ASTK15352U COURSE: Climate politics from the global to the local level
Elective in the Specialisation "International Relations, Diplomacy and Conflict Studies"
Bachelorlevel: 10 ECTS
Masterlevel: 7,5 ECTS
One of the biggest political as well as scientific challenges in the world today is anthropogenic global warming. Climate change has moved to the forefront of the political agenda, and all political leaders have to deal with the issue one way or another. To understand and analyze this new political reality is therefore a natural task for a political scientist. This course therefore sets out to explain what climate politics is. What consequences it has for other policy areas, for the way in which politics is organized, for power relations and for the borders between scientific disciplines (between the natural and social sciences as well as among the social sciences).
The course will cover climate politics in terms of the global negotiations in the UN, the role of the EU in the climate negotiations, the climate politics of different nation states, and further to local climate politics and local climate governance, and the role different stakeholders play.
The course will present a string of theories used to study climate politics. It will question mono-disciplinary approaches, and present the case for cross-disciplinarity. The students will be encouraged to use cross-disciplinary approaches in the study of different cases presented.
After successful completion of the course students should be able to:
- Describe what climate politics is, and how it unfolds on multiple levels from global to local
- To account for different theoretical approaches to climate politics
- To account for how the climate change issue challenges traditional approaches to politics
- To synthesize and use different theories in the analysis of concrete climate change policies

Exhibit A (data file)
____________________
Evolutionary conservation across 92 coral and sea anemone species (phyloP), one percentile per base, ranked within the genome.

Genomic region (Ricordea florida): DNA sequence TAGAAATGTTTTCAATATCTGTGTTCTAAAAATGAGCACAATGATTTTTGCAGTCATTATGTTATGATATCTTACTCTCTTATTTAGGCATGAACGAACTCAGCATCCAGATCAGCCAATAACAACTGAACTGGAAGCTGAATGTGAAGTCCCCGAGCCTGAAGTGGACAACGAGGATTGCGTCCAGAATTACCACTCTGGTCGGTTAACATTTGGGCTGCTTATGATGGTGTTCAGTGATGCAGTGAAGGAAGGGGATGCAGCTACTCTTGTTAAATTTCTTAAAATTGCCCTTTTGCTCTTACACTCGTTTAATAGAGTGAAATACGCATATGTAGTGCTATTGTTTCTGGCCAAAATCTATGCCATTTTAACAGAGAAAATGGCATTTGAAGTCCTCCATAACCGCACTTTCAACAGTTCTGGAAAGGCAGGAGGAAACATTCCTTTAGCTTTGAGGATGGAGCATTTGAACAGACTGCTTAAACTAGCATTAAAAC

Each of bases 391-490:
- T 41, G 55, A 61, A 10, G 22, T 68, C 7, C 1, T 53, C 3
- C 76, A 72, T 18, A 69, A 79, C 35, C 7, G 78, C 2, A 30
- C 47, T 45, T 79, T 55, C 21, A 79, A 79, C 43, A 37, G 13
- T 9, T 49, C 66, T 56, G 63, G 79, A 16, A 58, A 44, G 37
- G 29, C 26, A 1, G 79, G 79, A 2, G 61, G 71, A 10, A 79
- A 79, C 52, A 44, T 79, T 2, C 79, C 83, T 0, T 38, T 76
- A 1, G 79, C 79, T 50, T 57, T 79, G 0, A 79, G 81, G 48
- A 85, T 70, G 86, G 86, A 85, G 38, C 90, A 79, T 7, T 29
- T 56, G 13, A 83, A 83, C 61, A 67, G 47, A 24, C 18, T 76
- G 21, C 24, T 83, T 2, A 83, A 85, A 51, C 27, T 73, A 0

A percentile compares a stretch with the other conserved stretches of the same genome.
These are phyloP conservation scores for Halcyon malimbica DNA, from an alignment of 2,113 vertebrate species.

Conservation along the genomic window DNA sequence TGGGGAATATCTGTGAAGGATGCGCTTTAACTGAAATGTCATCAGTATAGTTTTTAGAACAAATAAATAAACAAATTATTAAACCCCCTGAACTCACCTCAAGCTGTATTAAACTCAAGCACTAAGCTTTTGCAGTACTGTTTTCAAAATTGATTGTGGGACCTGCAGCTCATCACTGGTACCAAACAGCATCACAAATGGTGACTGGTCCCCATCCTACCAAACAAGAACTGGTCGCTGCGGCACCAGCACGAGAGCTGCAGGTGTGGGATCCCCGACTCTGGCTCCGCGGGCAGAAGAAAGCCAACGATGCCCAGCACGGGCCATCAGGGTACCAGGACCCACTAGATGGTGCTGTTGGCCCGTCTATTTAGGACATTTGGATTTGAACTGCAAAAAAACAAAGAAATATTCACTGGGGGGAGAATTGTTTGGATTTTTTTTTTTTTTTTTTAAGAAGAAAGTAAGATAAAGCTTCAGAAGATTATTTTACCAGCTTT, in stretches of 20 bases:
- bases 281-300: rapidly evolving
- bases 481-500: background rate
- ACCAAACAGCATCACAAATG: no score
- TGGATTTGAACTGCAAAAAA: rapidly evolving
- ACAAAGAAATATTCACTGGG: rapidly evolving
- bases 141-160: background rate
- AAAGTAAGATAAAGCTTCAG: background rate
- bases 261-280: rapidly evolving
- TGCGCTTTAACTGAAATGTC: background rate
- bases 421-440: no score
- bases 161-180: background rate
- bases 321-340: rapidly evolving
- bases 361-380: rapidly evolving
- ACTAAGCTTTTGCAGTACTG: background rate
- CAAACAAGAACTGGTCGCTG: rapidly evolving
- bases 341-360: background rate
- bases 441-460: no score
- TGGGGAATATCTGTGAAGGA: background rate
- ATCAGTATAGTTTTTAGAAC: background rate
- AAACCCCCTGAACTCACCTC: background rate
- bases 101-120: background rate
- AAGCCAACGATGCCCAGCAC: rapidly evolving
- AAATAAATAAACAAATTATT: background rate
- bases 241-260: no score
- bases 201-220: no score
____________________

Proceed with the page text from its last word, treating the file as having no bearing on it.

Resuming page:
- To make such analysis concrete in relation to one or more cases, that the students will work with independently
Critically assess the explanatory value and reach of the theories used, especially in relation to the case(s) worked with.
The following (parts of) books are all required reading at the course. A number of articles in the final syllabus will supplement them. In order to prepare for the course it is a good idea to have at least the following titles at hand: a) Bulkeley and Newell, b) Connolly, Smith, Benson and Saunders, c) Hajer and d) Hoff and Gausset. The book by Connolly, Smith, Benson and Saunders is the basic text book, and it is a good idea to buy it.
- Bulkeley, Harriet and Peter Newell. 2010. Governing Climate Change. Routledge. London and New York. (Introduction and chapters 1, 3, 4, 5 and 6, pp. 1-34, 54-114.)
- Connelly, James, Graham Smith, David Benson and Clare Saunders. 2012. Politics and the Environment: From Theory to Practice, 3rd edition. Routledge. New York and London. (Chapters 1, 2, 3, 7, 8, 9 and 10, pp. 13-139 and 245-377.)
- Hajer, Maarten A. 1995. The Politics of Environmental Discourse: Ecological Modernization and the Policy Process. Clarendon Press. Oxford. (Introduction and chapters 1, 3 and 6, pp. 1-41, 73-103 and 260-294.)
- Hoff, Jens & Gausset, Quentin (eds.) (2015). Community Governance and Citizen Driven Initiatives in Climate change Mitigation. Routledge (in print; available September 2015) (chapters 1, 2, 3, 4, 5, 6, 8 and 9).
- Hulme, Mike. 2009. Why We Disagree About Climate Change. Understanding Controversy, Inaction and Opportunity. Cambridge University Press. Cambridge.
- (chapters 1, 9 and 10, pp. 1-33. 33, 284-320, 322-364.)
- Mol, P.J.Arthur, Sonnenfeld, David, A. & Spaargaren, Gert (eds.) (2009). The Ecological Modernization Reader. Routledge: London & New York. (chapters 1, 2, 6, 9, 11, 14 and 21, pp. 3-14, 17-27, 80-100, 141-155, 190-206, 257-274 and 391-417))
Teaching will take place once a week; normally a 4-hour session, but there will be 1-2 workshops allowing the students to present their case study, and work intensively with their case
- Class Instruction
- 7,5 ECTS
- Type of assessment
- Oral examinationOral examination
- Marking scale
- 7-point grading scale
- Censorship form
- External censorship
Criteria for exam assesment
- Grade 12 is given for an outstanding performance: the student lives up to the course's goal description in an independent and convincing manner with no or few and minor shortcomings
- Grade 7 is given for a good performance: the student is confidently able to live up to the goal description, albeit with several shortcomings
- Grade 02 is given for an adequate performance: the minimum acceptable performance in which the student is only able to live up to the goal description in an insecure and incomplete manner